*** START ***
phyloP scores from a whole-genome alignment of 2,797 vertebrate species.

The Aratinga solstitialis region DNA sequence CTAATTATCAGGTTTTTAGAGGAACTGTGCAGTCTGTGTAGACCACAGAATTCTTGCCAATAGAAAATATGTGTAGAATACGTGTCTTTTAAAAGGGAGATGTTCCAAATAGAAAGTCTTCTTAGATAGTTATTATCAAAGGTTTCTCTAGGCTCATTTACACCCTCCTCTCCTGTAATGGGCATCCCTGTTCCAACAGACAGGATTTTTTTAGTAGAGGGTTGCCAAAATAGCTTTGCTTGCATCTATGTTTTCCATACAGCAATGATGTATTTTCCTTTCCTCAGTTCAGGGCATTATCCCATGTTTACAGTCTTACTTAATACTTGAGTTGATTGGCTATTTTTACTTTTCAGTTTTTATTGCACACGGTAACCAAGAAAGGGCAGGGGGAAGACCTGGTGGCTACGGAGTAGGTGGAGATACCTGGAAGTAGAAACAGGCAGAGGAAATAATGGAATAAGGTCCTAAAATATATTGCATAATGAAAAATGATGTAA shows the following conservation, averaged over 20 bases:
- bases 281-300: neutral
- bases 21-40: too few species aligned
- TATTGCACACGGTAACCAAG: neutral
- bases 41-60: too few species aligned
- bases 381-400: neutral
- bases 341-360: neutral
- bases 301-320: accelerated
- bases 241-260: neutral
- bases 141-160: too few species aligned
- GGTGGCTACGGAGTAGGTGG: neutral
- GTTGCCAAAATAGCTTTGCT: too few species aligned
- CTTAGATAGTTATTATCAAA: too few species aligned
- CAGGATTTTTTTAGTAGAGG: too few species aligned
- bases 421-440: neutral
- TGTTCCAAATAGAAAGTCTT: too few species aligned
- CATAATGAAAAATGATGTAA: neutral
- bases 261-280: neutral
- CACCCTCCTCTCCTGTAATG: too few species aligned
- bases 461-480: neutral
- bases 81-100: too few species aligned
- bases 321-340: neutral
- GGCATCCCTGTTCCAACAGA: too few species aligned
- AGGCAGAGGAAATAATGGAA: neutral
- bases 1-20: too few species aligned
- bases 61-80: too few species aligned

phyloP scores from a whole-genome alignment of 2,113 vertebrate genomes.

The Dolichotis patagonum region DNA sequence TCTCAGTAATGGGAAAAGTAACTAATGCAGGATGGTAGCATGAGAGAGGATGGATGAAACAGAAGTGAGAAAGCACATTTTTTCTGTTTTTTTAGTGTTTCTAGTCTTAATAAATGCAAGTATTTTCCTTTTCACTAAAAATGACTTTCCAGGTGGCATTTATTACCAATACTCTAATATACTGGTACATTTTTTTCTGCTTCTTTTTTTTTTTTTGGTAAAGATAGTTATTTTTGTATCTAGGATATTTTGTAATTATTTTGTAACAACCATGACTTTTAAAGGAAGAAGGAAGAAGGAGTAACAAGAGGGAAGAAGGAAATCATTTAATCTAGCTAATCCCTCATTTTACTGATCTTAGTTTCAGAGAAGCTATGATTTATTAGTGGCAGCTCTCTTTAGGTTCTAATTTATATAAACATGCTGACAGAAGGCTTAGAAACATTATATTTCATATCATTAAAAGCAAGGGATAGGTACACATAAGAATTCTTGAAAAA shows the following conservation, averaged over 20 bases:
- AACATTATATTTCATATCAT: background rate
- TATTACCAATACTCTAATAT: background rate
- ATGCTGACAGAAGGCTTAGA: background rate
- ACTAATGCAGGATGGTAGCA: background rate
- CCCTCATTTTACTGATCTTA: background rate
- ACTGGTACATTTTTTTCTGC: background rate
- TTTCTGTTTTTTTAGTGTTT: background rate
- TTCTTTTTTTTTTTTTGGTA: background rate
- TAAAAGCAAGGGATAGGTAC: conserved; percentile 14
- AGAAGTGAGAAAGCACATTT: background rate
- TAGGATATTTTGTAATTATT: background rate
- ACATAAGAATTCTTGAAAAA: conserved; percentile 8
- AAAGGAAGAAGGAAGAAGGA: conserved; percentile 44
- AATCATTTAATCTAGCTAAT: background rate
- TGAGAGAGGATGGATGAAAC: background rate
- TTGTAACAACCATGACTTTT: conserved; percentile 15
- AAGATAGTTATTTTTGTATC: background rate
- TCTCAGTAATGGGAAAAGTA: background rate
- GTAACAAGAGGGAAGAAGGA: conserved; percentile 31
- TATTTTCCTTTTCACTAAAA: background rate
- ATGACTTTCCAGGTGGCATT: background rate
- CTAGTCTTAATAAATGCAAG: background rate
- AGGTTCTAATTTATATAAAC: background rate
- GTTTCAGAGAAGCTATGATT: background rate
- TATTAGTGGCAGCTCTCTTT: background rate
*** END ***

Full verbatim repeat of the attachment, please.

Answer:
phyloP scores from a whole-genome alignment of 2,797 vertebrate species.

The Aratinga solstitialis region DNA sequence CTAATTATCAGGTTTTTAGAGGAACTGTGCAGTCTGTGTAGACCACAGAATTCTTGCCAATAGAAAATATGTGTAGAATACGTGTCTTTTAAAAGGGAGATGTTCCAAATAGAAAGTCTTCTTAGATAGTTATTATCAAAGGTTTCTCTAGGCTCATTTACACCCTCCTCTCCTGTAATGGGCATCCCTGTTCCAACAGACAGGATTTTTTTAGTAGAGGGTTGCCAAAATAGCTTTGCTTGCATCTATGTTTTCCATACAGCAATGATGTATTTTCCTTTCCTCAGTTCAGGGCATTATCCCATGTTTACAGTCTTACTTAATACTTGAGTTGATTGGCTATTTTTACTTTTCAGTTTTTATTGCACACGGTAACCAAGAAAGGGCAGGGGGAAGACCTGGTGGCTACGGAGTAGGTGGAGATACCTGGAAGTAGAAACAGGCAGAGGAAATAATGGAATAAGGTCCTAAAATATATTGCATAATGAAAAATGATGTAA shows the following conservation, averaged over 20 bases:
- bases 281-300: neutral
- bases 21-40: too few species aligned
- TATTGCACACGGTAACCAAG: neutral
- bases 41-60: too few species aligned
- bases 381-400: neutral
- bases 341-360: neutral
- bases 301-320: accelerated
- bases 241-260: neutral
- bases 141-160: too few species aligned
- GGTGGCTACGGAGTAGGTGG: neutral
- GTTGCCAAAATAGCTTTGCT: too few species aligned
- CTTAGATAGTTATTATCAAA: too few species aligned
- CAGGATTTTTTTAGTAGAGG: too few species aligned
- bases 421-440: neutral
- TGTTCCAAATAGAAAGTCTT: too few species aligned
- CATAATGAAAAATGATGTAA: neutral
- bases 261-280: neutral
- CACCCTCCTCTCCTGTAATG: too few species aligned
- bases 461-480: neutral
- bases 81-100: too few species aligned
- bases 321-340: neutral
- GGCATCCCTGTTCCAACAGA: too few species aligned
- AGGCAGAGGAAATAATGGAA: neutral
- bases 1-20: too few species aligned
- bases 61-80: too few species aligned

phyloP scores from a whole-genome alignment of 2,113 vertebrate genomes.

The Dolichotis patagonum region DNA sequence TCTCAGTAATGGGAAAAGTAACTAATGCAGGATGGTAGCATGAGAGAGGATGGATGAAACAGAAGTGAGAAAGCACATTTTTTCTGTTTTTTTAGTGTTTCTAGTCTTAATAAATGCAAGTATTTTCCTTTTCACTAAAAATGACTTTCCAGGTGGCATTTATTACCAATACTCTAATATACTGGTACATTTTTTTCTGCTTCTTTTTTTTTTTTTGGTAAAGATAGTTATTTTTGTATCTAGGATATTTTGTAATTATTTTGTAACAACCATGACTTTTAAAGGAAGAAGGAAGAAGGAGTAACAAGAGGGAAGAAGGAAATCATTTAATCTAGCTAATCCCTCATTTTACTGATCTTAGTTTCAGAGAAGCTATGATTTATTAGTGGCAGCTCTCTTTAGGTTCTAATTTATATAAACATGCTGACAGAAGGCTTAGAAACATTATATTTCATATCATTAAAAGCAAGGGATAGGTACACATAAGAATTCTTGAAAAA shows the following conservation, averaged over 20 bases:
- AACATTATATTTCATATCAT: background rate
- TATTACCAATACTCTAATAT: background rate
- ATGCTGACAGAAGGCTTAGA: background rate
- ACTAATGCAGGATGGTAGCA: background rate
- CCCTCATTTTACTGATCTTA: background rate
- ACTGGTACATTTTTTTCTGC: background rate
- TTTCTGTTTTTTTAGTGTTT: background rate
- TTCTTTTTTTTTTTTTGGTA: background rate
- TAAAAGCAAGGGATAGGTAC: conserved; percentile 14
- AGAAGTGAGAAAGCACATTT: background rate
- TAGGATATTTTGTAATTATT: background rate
- ACATAAGAATTCTTGAAAAA: conserved; percentile 8
- AAAGGAAGAAGGAAGAAGGA: conserved; percentile 44
- AATCATTTAATCTAGCTAAT: background rate
- TGAGAGAGGATGGATGAAAC: background rate
- TTGTAACAACCATGACTTTT: conserved; percentile 15
- AAGATAGTTATTTTTGTATC: background rate
- TCTCAGTAATGGGAAAAGTA: background rate
- GTAACAAGAGGGAAGAAGGA: conserved; percentile 31
- TATTTTCCTTTTCACTAAAA: background rate
- ATGACTTTCCAGGTGGCATT: background rate
- CTAGTCTTAATAAATGCAAG: background rate
- AGGTTCTAATTTATATAAAC: background rate
- GTTTCAGAGAAGCTATGATT: background rate
- TATTAGTGGCAGCTCTCTTT: background rate